Reading Notes #2

1. Choose a simple game (not found in the reading) and describe its Constitutive Rules, Operational Rules, and (at least 3…) Implicit Rules.

Go Fish

Operational Rules:

  1. Shuffle a deck of cards and distribute 5 cards to each player.
  2. Take turns by asking an opponent of your choice (Player B) if he/she has a certain card value in your hand (ex: “Do you have any fours”). If Player B has one or more of that card, that person must hand it/them over to you, if not Player B says “Go Fish” and you draw another card from the pile.
  3. If any player has 4 of a kind in her hand, he/she puts the set down and continues forming more sets
  4. Play until all the cards are placed into sets

Constitutive Rules:

  1. The player must have 4 of the same value cards (Ace, 2-10, Jack, Queen, and King) in her hand of 5.
  2. Each set is a point, whoever has the most points after all the sets have been made is the winner.

Implicit Rules:

     1. You may not look at other player’s hands.

  1. You may not lie (you could but that’s bad manners)
  2. Sitting in a circle is optimal for game play.


2. In your opinion what does the element of randomness contribute to making a game more compelling?

I think randomness adds a spin to the game that excites the players. Most of the time, players are not calculative or overly strategic but desire fun. It gives the player the notion that there truly is a factor that can be uncalculated and left to chance. Luck begins to become a part of the game and the element of randomness can either help their situation or hurt their situation, giving the possible outcome a twist. I think it serves the audience of the game anticipation by offering the possibilities of “curveballs” in their play. Randomness brings feelings of uncertainty, which makes the game have excitement.


3. Pick one of the games we played in class that involves randomness  and describe how you feel personally about the role randomness plays in the game experience?  (Backgammon, Citadels, Catan, or other)  (Please incorporate concepts from the reading in your answer)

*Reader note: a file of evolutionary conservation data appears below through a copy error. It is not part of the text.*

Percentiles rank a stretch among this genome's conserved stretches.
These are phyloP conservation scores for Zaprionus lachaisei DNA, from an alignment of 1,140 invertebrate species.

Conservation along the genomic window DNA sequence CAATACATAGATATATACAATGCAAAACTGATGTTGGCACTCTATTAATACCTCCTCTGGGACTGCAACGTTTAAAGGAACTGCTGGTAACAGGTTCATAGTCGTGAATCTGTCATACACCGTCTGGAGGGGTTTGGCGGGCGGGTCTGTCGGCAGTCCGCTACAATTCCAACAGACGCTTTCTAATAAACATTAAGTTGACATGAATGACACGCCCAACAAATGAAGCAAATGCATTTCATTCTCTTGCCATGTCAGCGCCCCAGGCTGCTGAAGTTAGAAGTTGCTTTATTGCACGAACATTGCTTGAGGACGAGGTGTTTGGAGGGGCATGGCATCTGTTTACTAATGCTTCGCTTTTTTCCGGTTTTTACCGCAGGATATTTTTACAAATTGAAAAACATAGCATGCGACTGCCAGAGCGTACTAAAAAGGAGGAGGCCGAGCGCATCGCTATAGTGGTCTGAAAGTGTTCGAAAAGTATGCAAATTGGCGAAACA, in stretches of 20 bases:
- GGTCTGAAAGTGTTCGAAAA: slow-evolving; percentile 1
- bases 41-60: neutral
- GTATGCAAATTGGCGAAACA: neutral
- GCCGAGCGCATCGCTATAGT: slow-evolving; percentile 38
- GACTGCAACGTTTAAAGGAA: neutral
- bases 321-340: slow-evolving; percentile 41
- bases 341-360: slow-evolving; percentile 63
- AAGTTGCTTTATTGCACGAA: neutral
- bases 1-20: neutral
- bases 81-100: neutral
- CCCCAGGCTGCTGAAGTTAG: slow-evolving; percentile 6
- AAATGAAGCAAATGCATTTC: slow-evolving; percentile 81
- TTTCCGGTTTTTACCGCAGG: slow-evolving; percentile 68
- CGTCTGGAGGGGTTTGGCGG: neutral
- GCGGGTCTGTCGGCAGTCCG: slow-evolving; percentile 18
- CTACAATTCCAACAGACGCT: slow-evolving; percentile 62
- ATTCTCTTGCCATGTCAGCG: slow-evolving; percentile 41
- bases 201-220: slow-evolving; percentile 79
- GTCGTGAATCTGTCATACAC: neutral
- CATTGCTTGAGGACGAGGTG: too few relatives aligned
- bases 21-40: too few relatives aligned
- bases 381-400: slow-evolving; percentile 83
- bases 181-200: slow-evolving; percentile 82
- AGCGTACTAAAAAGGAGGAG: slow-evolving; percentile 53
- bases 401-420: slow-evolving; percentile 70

Playing Citadels for the first time, I thought there was randomness towards the players and their decision to either assassinate or steal from another player. Though at times, I know it is strategic in their minds based on their hand or situation, I thought, “Why me?” when I was stolen from or assassinated. Much of the game felt like it was based on chance when starting because the other players weren’t familiar with the game as well. One of the players in my group kept experiencing unfortunate circumstances where she was consistently assassinated or stolen from, leaving her nothing every round. It did make the game more fun because the odds of her misfortune heightened the excitement overall environment.  Although I felt that it was random and just unlucky for her, I noticed that it steered the direction of the game; I saw comprehended that she had the least chance of winning so my focus was off her and on to slow down the player that had the most cards and coins in front of them. This also led the rest of the players to continue to make meaningful choices and decisions based on the “random” circumstances at hand by thinking similarly as I did.


4. Describe examples (from any of the games we have played in class or another game you have played) of these key cybernetics concepts : a positive feedback loop and a negative feedback loop.

An example of a positive feedback loop is Pick Up Sticks. The player continually adds to the amount of sticks he/she has until there are no more sticks in the pile. It is a game that does not take away from a player at any point but rather continues to reward until the game is done.

An example of a negative feedback loop is Tetris (on facebook). There is an option to play against the an opponent; based on the players’ levels, the person with the higher level receives extra blocks in every round, meaning the person with the lower level receives a handicap or a fairer chance to catch up to the other player.


5. In your own words explain these concepts from the field of Game Theory :

1. Saddle Point

Saddle point is an optimal strategy that leads a player to the fastest way of winning. All other strategies can be abandoned when figuring out that a method ensures victory. For example, a certain boost in a racing game can be played over and over for that person to advance and win the race.

2. Prisoner’s Dilemma

Prisoner’s dilemma is when players choose the option that optimizes Person A’s situation at the determent of Person B or, a “fair” or somewhat equal punishment for Person A and B. If Player A chooses to benefit him/herself and Player B doesn’t, then the punishment is more severe more Player B. This is same vice versa. However, both can try to benefit themselves and both receive severe punishments or they can both choose to not benefit themselves and both receive a less severe punishment.

3. Zero Sum Game

Zero Sum game is when one person’s gain is another’s loss.